Imagination is one essential survival tool. The ability to stay on the road is another.
 As for putting food on the table for myself and first one daughter, now another, and making sure we have somewhere to put the table, I quit my last full time job about fifteen years ago. I recall the urgency I felt to get on with what I really wanted to do, to be a writer. At the time I was editor of a small newspaper, and though I wrote many thousands of words each week - columns, editorials, news features, reports on oil pipeline inquiries, Indian land claim negotiations - I did not consider myself a real writer, just as we who worked there did not consider our newspaper a real newspaper, not in the sense the New York Times was a newspaper.

My plan was to support myself by working as a free-lance writer while learning to write fiction in my spare time. Though I wasn't sure what free-lance writers actually did, I forged ahead with characteristic impulsiveness and, of course, found out over time that as a free-lance writer you do whatever you can do. One thing you must do is learn to live with a deficit. Since it is bound to be microscopic compared to what Ottawa and Washington run up, you may even feel virtuous since you're doing it FOR LITERATURE.

My mother never understood. As each new move - geographical, personal, career - seemed to entrench me in rather than eliminate my precarious position in life, she worried she might end up having to take care of me and mine. Despite my promise to outlast her, if only for this reason, the fact that I was not covered for my own funeral expenses bothered her a lot.

Imagination. The determination to stay on the road. A thorough disregard for regular pay cheques, insurance benefits, pension plans.

In her book, The Writing Life, Annie Dillard describes the writer's job as follows: "Your work is to keep cranking the flywheel that turns the gears that spins the belt in the engine of belief that keeps you and your desk in midair." Faith. That's something else that is crucial to surviving as a writer, for as Dillard also writes, in the same book: "This writing that you do, that so thrills you, that so rocks and exhilarates you, as if you were dancing right next to the band, is barely audible to anyone else."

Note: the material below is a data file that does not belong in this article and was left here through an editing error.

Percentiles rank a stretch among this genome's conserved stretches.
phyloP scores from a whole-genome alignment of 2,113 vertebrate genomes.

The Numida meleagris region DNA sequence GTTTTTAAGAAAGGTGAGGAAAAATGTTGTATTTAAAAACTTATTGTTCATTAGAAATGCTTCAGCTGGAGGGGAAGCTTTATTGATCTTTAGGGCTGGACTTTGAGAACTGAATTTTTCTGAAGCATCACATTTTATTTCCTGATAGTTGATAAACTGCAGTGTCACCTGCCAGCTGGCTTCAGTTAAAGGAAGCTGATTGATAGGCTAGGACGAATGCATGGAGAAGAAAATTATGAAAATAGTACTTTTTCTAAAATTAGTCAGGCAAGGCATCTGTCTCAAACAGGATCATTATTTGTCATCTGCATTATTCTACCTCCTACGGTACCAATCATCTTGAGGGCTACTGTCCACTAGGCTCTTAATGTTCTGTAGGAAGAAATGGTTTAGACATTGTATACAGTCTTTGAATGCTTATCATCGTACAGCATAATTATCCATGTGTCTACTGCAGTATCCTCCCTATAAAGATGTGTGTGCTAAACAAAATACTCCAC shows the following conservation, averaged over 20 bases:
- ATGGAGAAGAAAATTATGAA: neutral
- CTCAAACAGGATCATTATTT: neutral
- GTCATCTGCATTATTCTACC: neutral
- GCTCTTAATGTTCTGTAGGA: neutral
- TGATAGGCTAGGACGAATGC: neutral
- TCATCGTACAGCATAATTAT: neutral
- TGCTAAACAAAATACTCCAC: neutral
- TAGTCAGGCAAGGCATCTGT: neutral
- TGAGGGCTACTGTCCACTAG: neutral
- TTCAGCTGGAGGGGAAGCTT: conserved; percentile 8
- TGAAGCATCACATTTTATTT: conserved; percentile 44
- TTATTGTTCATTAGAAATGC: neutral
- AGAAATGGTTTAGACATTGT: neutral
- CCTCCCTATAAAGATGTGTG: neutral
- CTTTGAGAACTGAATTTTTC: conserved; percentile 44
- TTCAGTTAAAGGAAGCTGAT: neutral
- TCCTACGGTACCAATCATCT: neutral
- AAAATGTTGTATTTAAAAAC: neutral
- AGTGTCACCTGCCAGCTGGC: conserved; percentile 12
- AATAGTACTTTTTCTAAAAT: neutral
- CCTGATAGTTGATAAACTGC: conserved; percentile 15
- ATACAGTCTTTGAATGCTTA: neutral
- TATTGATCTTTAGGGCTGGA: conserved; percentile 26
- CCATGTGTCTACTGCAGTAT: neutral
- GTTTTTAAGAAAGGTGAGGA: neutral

Which leads directly to my "host of readers" fantasy. While walking with a long time friend whose first book had just been published, we talked about the expectations we'd had when we wanted to be writers. As a kid who read while she was supposed to be doing most everything else, and who grew up to be the kind of person who opens newspapers and magazines to the book pages first, I had assumed, I told her, that a host of readers existed out there, people who were interested in, even eager for each season's new books. The profound indifference of the general population to books, to fiction in particular, was as hard to swallow as the lesson that short doesn't mean easier when it comes to writing stories. Still...

I'm working on a novel now and that's hard too. In the process of making the fiction real to myself I feel like an archaeologist gluing together the pieces of an object whose final shape she has only heard about. An act of utter faith, and, in my case, and act in slow motion.

A friend who travels the world from one meditation retreat to another called me the last time he passed through town. "How's it going?" he asked.

"Well, I'm doing it," I said. "But it's hard to see that it's getting done."

"Don't worry. My meditation teachers  say we must never check on our progress. And if we can't help ourselves, to limit the checking to once every ten years."

That too seemed a useful thing to remember about surviving as a writer.